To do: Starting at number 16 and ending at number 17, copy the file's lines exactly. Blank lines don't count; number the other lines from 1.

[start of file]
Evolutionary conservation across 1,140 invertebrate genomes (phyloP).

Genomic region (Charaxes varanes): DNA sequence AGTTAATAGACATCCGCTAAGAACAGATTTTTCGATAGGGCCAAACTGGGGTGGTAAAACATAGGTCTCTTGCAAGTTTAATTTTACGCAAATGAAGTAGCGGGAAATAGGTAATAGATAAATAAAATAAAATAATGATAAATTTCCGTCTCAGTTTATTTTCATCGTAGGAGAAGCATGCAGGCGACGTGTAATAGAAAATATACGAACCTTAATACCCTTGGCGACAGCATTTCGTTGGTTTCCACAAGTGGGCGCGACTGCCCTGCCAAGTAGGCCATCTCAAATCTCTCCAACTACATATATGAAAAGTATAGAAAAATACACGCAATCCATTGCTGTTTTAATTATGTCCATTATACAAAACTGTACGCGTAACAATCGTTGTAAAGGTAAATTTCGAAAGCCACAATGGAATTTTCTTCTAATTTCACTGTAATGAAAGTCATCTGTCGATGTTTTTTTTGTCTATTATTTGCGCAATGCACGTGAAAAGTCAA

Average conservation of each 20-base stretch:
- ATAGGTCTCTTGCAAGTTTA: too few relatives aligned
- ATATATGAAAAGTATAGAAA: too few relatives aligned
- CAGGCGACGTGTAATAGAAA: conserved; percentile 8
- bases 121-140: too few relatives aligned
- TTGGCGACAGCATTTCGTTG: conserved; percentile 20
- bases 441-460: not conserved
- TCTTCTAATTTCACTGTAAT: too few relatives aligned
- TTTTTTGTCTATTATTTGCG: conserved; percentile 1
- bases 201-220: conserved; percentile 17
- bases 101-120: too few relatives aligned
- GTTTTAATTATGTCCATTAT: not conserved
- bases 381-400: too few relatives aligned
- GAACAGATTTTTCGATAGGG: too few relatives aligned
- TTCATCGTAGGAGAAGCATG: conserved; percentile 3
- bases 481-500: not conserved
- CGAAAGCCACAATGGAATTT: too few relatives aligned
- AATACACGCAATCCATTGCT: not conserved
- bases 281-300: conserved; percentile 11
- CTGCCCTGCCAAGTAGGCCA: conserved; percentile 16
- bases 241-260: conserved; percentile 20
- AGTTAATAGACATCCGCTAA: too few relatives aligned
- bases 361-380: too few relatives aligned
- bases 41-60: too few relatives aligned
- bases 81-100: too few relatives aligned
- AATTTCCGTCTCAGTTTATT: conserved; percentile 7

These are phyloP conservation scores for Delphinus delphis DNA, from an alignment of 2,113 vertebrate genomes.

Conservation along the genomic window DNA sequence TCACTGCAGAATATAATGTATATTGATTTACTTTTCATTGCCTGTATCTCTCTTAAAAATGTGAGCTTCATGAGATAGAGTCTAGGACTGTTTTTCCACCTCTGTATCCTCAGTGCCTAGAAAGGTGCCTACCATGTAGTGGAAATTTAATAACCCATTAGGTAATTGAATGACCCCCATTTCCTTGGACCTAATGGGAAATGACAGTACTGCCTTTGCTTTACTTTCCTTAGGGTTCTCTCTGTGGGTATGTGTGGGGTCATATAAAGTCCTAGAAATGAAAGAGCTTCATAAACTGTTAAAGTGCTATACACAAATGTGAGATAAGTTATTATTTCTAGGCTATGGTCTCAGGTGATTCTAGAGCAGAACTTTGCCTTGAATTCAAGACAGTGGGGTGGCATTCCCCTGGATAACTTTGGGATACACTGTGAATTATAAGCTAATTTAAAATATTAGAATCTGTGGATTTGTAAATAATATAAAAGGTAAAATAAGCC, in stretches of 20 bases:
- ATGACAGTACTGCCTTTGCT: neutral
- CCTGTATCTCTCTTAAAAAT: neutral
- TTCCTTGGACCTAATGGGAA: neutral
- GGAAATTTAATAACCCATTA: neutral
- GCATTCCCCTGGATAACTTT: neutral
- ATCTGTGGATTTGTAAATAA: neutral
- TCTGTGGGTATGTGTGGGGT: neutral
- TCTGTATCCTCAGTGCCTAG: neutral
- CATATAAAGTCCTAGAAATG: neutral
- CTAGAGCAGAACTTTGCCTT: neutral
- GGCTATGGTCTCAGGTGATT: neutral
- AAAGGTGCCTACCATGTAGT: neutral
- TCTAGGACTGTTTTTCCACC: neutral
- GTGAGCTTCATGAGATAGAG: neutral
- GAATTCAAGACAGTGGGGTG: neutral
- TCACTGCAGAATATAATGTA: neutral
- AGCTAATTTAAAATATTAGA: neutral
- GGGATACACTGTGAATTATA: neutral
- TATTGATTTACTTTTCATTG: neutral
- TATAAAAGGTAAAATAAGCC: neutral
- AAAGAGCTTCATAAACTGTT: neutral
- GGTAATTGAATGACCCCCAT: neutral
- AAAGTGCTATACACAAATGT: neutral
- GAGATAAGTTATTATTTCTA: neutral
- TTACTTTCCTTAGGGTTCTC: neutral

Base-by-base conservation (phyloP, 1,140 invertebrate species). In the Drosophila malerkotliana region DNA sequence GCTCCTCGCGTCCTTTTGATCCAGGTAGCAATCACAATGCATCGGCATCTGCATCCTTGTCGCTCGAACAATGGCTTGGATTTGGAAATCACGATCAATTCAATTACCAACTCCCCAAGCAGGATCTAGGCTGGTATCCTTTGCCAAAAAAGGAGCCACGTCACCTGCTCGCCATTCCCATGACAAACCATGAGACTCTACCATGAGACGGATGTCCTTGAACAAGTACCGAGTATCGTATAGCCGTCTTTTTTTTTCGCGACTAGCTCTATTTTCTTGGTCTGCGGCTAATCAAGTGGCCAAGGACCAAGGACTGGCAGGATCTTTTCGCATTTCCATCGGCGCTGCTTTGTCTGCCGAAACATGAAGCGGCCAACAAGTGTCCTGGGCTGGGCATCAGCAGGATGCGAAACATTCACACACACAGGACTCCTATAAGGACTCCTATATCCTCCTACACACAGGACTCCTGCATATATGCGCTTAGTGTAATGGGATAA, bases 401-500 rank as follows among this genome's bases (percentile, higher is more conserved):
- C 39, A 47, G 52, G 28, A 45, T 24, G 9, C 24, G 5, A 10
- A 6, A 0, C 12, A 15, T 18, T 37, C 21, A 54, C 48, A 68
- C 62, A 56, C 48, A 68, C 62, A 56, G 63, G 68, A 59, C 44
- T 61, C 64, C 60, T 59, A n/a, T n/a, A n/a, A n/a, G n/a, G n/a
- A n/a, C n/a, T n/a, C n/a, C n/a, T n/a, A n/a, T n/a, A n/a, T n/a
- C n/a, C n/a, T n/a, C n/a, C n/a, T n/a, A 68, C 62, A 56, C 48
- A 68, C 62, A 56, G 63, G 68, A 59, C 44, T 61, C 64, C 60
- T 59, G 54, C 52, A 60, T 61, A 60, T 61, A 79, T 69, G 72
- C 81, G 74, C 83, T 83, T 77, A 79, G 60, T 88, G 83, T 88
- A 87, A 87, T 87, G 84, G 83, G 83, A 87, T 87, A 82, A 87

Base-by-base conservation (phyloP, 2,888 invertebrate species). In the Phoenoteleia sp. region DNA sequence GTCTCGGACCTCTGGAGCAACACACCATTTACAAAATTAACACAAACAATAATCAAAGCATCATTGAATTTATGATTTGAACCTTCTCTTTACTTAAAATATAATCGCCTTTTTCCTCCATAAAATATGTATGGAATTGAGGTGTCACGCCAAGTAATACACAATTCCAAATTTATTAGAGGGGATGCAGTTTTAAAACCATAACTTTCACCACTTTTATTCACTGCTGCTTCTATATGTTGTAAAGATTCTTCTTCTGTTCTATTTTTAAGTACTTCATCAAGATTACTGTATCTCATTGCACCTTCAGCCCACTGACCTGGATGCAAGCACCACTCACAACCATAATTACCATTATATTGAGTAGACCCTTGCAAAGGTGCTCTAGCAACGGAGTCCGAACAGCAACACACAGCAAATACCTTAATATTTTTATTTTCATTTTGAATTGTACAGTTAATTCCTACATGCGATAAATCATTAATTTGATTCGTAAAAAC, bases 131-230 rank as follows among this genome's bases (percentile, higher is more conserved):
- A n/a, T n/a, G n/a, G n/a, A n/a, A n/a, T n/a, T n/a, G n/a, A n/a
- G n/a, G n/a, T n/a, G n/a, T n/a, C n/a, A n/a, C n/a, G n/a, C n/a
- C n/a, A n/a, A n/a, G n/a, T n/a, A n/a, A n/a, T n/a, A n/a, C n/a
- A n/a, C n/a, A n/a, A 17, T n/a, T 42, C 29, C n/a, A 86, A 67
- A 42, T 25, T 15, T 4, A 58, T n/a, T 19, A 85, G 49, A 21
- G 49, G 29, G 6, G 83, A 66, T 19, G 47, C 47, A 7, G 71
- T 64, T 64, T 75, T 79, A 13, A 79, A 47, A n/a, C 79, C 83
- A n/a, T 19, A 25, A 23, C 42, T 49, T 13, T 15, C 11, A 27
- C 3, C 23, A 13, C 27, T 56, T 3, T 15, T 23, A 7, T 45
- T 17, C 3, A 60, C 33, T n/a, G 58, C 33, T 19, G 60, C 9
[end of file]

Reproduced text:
- GAACAGATTTTTCGATAGGG: too few relatives aligned
- TTCATCGTAGGAGAAGCATG: conserved; percentile 3